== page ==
Ever since I was young, I used to always ask myself, how can I be part of a solution rather than a problem? Growing up, my parents always taught me the value and importance of serving others. When I came across JRS’s mission to accompany, serve, and advocate, I knew deep down inside of me, it was a calling for me to be a part of it.
I am forever grateful for this opportunity to be physically and emotionally present for the people I am serving and to be a part of their healing journey. I am grateful to walk with such courageous, resilient, and kind-hearted people.
Throughout my work in JRS, I have met so many amazing and wonderful souls that have shared their presence and time with me. I respect and honor their stories, feelings, and thoughts in the safe space we have shared.
People are afraid of things they do not understand, but I feel it is time to stop drawing a line between “us” and “them”. We need to shift our mindset from “What is wrong with you? to “What happened to you?” Do we care at all to understand and to simply listen and see beyond? How do we call ourselves humans if we dehumanize others?
Throughout my work, I am constantly trying to find ways to show more compassion, empathy and love to my brothers and sisters who are struggling. And when I learn more about a refugee’s situation, I ask myself, How can I turn my back on them now after seeing and hearing what they had gone through in life? Oftentimes as a human being, it is so easy to turn a blind eye because it is the comfortable thing to do.
I will always remember this quote by Desmond Tutu, “If you are neutral in situations of injustice, you have chosen the side of the oppressor.”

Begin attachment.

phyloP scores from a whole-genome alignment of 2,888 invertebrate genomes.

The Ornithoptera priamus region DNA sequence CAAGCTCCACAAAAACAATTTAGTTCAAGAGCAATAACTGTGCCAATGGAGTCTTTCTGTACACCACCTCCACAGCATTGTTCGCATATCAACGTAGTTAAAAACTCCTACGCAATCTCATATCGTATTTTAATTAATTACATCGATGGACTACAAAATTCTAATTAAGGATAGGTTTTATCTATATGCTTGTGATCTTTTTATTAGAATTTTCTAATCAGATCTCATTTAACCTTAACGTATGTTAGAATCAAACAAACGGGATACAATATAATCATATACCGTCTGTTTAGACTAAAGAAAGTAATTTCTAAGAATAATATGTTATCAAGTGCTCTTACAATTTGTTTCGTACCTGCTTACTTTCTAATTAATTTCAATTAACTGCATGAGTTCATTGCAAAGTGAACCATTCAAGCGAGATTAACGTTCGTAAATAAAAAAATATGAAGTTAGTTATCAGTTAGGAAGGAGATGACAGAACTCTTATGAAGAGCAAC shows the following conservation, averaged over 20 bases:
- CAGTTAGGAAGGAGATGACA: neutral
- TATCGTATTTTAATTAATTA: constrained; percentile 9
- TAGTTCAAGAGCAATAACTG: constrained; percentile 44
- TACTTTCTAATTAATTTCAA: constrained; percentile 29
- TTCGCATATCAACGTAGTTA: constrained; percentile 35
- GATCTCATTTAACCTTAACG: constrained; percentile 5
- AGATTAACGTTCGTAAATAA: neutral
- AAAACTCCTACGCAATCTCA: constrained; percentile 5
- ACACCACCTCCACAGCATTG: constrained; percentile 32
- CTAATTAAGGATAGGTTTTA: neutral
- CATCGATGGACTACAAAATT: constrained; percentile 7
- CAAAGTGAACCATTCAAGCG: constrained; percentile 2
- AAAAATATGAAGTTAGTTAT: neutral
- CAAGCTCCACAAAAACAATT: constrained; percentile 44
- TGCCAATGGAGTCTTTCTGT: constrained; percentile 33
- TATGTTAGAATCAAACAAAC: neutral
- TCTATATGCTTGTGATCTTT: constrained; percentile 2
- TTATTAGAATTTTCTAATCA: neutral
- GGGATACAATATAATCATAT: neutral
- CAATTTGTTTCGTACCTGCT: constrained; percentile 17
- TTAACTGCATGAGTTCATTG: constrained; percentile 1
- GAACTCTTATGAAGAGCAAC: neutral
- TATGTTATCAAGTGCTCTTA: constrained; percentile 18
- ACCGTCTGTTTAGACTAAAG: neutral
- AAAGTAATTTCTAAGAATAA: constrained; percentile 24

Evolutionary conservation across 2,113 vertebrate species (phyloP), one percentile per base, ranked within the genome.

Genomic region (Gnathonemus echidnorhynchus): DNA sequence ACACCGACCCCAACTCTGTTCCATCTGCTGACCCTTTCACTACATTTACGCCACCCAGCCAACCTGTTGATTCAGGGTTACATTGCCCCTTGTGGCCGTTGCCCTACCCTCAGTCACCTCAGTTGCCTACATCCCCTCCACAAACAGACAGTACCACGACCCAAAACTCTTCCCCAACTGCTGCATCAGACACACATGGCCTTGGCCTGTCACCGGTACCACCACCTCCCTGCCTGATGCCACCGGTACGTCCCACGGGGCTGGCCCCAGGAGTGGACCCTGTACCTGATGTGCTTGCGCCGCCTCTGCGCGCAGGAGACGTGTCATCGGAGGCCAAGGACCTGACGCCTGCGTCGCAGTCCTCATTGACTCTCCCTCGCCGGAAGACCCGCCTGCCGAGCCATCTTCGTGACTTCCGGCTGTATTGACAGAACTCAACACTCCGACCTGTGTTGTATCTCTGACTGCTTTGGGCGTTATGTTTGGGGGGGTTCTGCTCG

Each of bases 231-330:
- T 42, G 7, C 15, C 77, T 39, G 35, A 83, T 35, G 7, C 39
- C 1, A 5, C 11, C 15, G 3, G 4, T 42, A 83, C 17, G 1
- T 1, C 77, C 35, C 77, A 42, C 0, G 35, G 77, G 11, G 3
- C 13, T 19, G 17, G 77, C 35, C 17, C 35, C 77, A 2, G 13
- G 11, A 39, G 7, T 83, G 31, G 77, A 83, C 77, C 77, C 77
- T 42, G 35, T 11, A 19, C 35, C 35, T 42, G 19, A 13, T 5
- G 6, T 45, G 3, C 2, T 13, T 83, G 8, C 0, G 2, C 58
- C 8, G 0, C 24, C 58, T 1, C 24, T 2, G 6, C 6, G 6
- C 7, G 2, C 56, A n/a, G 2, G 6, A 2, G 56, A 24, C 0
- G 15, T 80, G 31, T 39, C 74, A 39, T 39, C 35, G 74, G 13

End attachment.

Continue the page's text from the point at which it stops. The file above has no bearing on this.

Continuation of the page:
This motivates me in my mission to ensure their voices are being heard.
I have witnessed not only their courage, resilience, gentleness, and kindness, but also their pain and struggles; how they long for freedom, how they long for a sense of belonging, how they long for a place to call home, how they long for an identity other than being called a refugee, asylum seeker or a closed case. My heart aches knowing there is only so much that I can do.
Imagine being woken up one night by your family members telling you to pack your things and to leave immediately. Imagine someone threatening to kill you and your family.
Imagine being forced to leave everything behind – your identity, your home, your family, your loved ones and childhood friends. Imagine being separated from your father, mother, daughter, son, sister, and brother. Imagine going to a foreign land without knowing a soul.
Imagine leaving your birthplace without saying goodbye. Imagine being told by your mother that you might not see her again because staying together would increase the chances of death. Imagine being fearful from what you are running from and being fearful for what lies ahead. After having to go through all that, imagine begging for your freedom and rights as a human being. In that state of fear, pain, and confusion, you still have to face discrimination, hate, and punishment for merely wanting to stay alive.
Imagine this is your life. How would you feel?
I believe what makes us human is connection. We strive for connection. Without it, life would not be meaningful. I am lucky to have connected and built a relationship with the people I serve. People want to be seen and heard. After conducting activities and sessions with them I ask myself if I have achieved this. I am thankful to JRS for giving me this opportunity, to walk with them side by side.
Every one of us plays a role in society, a small part that contributes to the whole. In order to create a society where refugees do not need to constantly justify their rights to live as human beings, we must always think about how we can do our part. One way to start is by simply showing compassion and empathy. We must stop viewing them as a crisis, a case, or a problem, and start seeing and hearing them as people. They matter.
Who are we to decide otherwise?